Early Meroitic art and architecture
at Musawwarat es-Sufra
The Musawwarat Project is a long-term archaeological project at Musawwarat es-Sufra, located about 180 km north of Khartoum run by the Department of Northeast African Archaeology and Cultural Studies at Humboldt-Universität zu Berlin. Since 1960 Humboldt University teams have been excavating at this major centre of the Kingdom of Kush, which boasts the earliest known temple dedicated to the lion-headed god Apedemak, the unique labyrinthine building complex of the Great Enclosure and the largest known artificial water reservoir of ancient Sudan, the Great Hafir.
Since 2013 this project is funded as one of 42 missions under the umbrella of the Qatar- Sudan Archaeological Project.
Water reservoirs were a prerequisite for the construction and maintenance of Musawwarat and other sites that are located far from the Nile in areas without permanent water sources. Sometimes, these reservoirs were equipped with sculptures. In the case of Musawwarat, one of these sculptures – a seated lion of c. 1,6m height – was found in the 1960s in the Great Hafir. It was re-excavated in the 2017/18 field season for an evaluation of its state of preservation. The lion sculpture is still situated in its original position just inside the water reservoir, facing exactly to the North (FIG 1).
Apart from excavations, conservation-restoration measures have long been a focus of the university’s site management activities at Musawwarat es-Sufra. With QSAP funding, conservation-restoration continues to be a priority, as the local soft sandstone deteriorates at an alarming speed. Site management efforts are also currently focused on the presentation of the site to the Sudanese and international public. The latter includes the development and installation of a visitor guidance system, which aims at protecting the site while significantly enhancing the visitor experience. Conservation-restoration work, including the rehabilitation of the northern side of the Central Terrace of the Great Enclosure, forms an integral part of the realization of the guidance system (FIG 2).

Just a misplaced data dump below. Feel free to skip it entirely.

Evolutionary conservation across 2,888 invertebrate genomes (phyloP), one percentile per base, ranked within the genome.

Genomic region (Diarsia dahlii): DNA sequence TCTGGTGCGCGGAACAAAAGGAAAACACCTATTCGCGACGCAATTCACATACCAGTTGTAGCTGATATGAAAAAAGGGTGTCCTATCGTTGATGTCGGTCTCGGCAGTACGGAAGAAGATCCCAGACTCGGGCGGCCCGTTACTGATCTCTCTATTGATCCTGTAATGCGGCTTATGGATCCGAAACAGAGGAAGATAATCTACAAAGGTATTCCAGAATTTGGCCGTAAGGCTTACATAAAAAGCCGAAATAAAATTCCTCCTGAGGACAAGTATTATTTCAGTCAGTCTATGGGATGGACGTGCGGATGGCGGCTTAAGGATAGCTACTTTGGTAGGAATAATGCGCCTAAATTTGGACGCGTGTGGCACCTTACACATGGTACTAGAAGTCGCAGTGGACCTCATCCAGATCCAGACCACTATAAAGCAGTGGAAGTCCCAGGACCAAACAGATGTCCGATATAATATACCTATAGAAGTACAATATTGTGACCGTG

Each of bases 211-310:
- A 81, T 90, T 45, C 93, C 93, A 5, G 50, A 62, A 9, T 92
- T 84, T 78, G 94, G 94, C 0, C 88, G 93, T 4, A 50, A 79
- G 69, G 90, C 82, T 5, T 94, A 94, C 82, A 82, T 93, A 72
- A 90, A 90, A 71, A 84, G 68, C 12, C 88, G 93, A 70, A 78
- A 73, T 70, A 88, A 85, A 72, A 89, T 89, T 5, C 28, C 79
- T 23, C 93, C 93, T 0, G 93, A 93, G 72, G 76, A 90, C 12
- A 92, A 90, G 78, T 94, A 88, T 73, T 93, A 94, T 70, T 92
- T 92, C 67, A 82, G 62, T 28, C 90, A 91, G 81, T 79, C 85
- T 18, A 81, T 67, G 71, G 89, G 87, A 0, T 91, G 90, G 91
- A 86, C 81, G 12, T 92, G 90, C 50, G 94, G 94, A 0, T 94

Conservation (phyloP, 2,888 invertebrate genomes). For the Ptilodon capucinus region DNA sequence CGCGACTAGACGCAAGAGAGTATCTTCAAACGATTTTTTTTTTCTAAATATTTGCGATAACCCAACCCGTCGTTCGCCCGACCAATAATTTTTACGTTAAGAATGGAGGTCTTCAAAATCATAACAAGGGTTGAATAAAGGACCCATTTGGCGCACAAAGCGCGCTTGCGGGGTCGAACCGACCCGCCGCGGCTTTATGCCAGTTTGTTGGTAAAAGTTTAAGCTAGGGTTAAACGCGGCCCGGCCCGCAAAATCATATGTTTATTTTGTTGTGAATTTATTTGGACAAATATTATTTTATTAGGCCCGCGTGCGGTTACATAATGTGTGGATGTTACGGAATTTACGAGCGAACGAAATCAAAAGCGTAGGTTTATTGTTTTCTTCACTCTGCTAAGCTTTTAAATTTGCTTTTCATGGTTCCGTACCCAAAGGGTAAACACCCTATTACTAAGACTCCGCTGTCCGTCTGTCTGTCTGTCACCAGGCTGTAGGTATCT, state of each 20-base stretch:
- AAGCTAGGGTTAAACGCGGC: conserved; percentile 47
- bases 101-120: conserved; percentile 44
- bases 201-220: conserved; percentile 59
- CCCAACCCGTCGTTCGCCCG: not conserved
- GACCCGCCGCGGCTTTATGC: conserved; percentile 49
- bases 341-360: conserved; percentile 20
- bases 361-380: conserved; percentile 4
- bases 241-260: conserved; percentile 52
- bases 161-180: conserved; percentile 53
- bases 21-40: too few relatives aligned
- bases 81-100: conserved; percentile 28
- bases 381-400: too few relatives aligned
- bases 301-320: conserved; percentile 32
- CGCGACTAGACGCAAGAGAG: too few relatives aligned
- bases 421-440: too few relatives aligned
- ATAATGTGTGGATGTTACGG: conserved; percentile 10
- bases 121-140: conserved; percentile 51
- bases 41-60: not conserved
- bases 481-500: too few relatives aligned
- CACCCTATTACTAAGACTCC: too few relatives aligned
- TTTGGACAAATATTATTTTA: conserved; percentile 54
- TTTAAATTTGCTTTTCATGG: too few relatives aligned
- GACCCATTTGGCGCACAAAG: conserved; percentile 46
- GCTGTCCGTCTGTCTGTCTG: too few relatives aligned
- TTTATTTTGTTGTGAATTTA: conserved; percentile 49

Visitors are now able to appreciate architectural decoration and sculpture from the site that had been hidden in protective brick enclosures for the past quarter of a century. Some of the unique Early Meroitic decorated columns situated in front of the Central Temple of the Great Enclosure , for example, are currently in the process of being consolidated and – where appropriate – restored. Some of the most precious pieces were transported to the site museum during the 2017/18 field season and are now on display there. This includes two column drums with the depiction of a line of dancing men and a column base and drum with depictions of male and female gods, some in frontal view (FIG 3). While the originals will have to remain in the site museum, replicas of these column drums and bases are planned to be installed during the next QSAP season in front of the Central Temple.
During the 2017/18 season, the replication method was already tested on smaller sculpted objects and a first set of replicas was created. This concerns two sculptures of seated lions in front of Temple 300 in the east of the Great Enclosure, which were re-assembled and copied using silicone moulds in which artificial stone was cast. The two lions complete the set of architectural sculptures adorning the access route into the temple, guarding once again the ramp leading into the porticus of the temple (FIGS 4 and 5).